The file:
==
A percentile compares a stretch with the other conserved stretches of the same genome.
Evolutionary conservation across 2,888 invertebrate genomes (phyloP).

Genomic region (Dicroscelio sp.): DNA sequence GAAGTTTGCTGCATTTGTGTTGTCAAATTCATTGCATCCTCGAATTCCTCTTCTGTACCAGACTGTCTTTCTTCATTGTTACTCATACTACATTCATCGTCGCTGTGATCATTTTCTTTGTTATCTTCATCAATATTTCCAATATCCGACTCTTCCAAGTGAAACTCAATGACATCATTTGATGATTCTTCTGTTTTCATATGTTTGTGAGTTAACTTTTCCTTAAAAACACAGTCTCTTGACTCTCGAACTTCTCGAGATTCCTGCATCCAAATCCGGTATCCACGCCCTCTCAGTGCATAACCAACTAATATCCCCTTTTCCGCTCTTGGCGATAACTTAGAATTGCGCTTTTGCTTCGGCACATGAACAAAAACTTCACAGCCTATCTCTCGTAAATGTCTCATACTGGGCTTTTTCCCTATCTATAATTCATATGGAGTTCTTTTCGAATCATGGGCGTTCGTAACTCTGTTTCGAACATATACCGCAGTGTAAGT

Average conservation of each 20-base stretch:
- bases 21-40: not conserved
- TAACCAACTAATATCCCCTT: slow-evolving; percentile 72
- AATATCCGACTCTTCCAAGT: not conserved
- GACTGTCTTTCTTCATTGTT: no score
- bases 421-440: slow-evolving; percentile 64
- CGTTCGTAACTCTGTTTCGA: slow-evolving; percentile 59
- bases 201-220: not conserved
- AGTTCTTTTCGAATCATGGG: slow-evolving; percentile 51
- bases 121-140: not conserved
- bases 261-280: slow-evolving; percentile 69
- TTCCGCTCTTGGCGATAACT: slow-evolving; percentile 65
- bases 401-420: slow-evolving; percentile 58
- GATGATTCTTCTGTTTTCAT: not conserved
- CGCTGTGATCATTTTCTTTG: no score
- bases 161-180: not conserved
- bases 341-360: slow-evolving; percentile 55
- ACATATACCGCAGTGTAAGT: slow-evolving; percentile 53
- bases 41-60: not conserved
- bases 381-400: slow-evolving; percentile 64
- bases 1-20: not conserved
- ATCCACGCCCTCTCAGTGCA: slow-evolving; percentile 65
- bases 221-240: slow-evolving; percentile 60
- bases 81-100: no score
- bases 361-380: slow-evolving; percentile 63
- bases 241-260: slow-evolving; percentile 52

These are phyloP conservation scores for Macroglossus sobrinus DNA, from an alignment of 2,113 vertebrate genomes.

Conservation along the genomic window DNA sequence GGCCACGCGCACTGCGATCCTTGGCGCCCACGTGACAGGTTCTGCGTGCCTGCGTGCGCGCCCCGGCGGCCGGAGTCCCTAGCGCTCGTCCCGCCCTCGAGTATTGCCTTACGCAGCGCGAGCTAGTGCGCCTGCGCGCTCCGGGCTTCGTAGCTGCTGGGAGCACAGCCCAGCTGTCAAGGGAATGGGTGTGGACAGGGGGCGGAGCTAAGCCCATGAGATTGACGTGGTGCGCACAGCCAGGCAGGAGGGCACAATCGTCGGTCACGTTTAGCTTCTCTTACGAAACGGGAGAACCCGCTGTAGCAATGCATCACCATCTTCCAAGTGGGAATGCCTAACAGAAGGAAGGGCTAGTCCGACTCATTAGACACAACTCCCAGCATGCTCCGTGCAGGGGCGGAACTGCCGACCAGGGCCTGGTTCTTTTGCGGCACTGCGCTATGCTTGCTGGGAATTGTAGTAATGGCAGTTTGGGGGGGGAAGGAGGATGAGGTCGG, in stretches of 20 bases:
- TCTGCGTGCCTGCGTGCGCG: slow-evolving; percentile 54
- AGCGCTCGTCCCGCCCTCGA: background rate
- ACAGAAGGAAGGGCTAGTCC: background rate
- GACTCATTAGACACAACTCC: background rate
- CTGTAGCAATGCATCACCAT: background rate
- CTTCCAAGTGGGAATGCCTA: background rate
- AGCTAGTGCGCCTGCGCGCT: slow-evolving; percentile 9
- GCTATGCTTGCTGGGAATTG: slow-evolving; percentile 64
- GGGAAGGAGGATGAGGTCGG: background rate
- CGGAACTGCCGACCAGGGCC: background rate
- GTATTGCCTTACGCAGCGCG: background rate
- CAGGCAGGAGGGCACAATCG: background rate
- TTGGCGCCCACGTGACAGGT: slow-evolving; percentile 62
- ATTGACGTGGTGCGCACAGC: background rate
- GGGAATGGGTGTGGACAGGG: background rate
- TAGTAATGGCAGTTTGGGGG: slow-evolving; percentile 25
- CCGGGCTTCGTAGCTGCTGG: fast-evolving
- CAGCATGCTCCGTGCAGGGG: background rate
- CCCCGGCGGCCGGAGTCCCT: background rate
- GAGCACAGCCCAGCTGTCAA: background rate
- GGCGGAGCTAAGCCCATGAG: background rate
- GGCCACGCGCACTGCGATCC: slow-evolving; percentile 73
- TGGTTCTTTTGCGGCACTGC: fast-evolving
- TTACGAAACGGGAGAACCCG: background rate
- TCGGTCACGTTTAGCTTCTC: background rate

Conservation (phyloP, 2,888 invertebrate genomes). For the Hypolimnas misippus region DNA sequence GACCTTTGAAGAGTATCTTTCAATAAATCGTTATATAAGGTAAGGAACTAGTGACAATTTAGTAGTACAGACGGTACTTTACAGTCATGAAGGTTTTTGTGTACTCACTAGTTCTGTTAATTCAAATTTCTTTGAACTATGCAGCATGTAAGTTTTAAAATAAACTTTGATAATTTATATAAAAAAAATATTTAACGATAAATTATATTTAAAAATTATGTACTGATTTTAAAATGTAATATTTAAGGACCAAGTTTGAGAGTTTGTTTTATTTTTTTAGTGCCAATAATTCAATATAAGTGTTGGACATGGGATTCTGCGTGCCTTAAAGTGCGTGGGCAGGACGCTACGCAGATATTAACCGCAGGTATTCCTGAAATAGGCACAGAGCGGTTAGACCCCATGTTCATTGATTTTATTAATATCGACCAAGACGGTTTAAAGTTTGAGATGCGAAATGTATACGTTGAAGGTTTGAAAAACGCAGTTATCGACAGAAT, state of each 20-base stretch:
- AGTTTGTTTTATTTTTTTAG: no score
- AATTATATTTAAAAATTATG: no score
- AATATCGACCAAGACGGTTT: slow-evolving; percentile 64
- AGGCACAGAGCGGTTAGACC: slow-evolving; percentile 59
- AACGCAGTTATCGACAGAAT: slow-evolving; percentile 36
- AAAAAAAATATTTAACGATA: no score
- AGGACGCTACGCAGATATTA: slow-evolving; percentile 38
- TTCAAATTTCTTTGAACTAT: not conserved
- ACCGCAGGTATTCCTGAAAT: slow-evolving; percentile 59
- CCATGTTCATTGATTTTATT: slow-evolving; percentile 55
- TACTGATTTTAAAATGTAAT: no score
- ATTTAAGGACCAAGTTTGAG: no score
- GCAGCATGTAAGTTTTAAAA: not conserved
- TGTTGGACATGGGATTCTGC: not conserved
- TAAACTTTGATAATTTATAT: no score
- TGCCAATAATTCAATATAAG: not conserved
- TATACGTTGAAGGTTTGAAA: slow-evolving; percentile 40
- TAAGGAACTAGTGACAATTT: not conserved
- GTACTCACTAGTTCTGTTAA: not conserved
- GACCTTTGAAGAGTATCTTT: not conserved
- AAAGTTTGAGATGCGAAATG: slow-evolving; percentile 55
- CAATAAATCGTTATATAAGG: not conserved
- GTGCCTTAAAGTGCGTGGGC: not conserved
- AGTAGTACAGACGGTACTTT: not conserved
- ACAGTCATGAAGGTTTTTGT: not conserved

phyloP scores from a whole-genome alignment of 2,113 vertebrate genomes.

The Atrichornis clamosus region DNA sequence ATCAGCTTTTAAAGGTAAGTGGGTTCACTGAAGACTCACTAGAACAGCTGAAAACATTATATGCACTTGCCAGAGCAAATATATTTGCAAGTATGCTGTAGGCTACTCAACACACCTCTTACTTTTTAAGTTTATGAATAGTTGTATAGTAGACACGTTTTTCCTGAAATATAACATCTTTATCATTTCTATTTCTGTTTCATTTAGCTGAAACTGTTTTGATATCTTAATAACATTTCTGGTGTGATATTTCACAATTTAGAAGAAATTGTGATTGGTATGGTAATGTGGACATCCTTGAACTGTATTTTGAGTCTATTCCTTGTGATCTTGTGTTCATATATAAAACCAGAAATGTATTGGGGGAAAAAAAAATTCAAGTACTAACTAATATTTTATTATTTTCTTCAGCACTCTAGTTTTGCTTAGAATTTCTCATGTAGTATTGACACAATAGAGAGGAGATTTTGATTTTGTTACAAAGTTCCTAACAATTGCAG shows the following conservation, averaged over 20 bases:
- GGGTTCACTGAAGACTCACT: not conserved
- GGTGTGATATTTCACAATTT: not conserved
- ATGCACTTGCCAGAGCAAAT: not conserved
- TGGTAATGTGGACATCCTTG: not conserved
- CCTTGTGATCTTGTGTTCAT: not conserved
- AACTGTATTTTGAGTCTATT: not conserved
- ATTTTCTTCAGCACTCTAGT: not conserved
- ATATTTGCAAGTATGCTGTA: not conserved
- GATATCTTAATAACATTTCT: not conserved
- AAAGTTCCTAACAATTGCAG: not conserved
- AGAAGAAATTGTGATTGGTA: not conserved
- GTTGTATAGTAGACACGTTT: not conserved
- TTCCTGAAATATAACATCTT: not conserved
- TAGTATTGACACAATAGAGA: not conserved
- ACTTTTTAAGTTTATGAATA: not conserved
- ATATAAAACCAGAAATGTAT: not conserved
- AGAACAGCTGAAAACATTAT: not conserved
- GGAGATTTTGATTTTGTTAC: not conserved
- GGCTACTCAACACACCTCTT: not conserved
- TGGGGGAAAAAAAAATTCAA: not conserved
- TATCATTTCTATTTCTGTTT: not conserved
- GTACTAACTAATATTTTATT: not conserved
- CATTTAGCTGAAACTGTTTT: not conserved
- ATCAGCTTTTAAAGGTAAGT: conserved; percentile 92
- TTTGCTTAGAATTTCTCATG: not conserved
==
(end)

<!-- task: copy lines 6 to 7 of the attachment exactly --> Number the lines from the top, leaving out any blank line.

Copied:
- TAACCAACTAATATCCCCTT: slow-evolving; percentile 72
- AATATCCGACTCTTCCAAGT: not conserved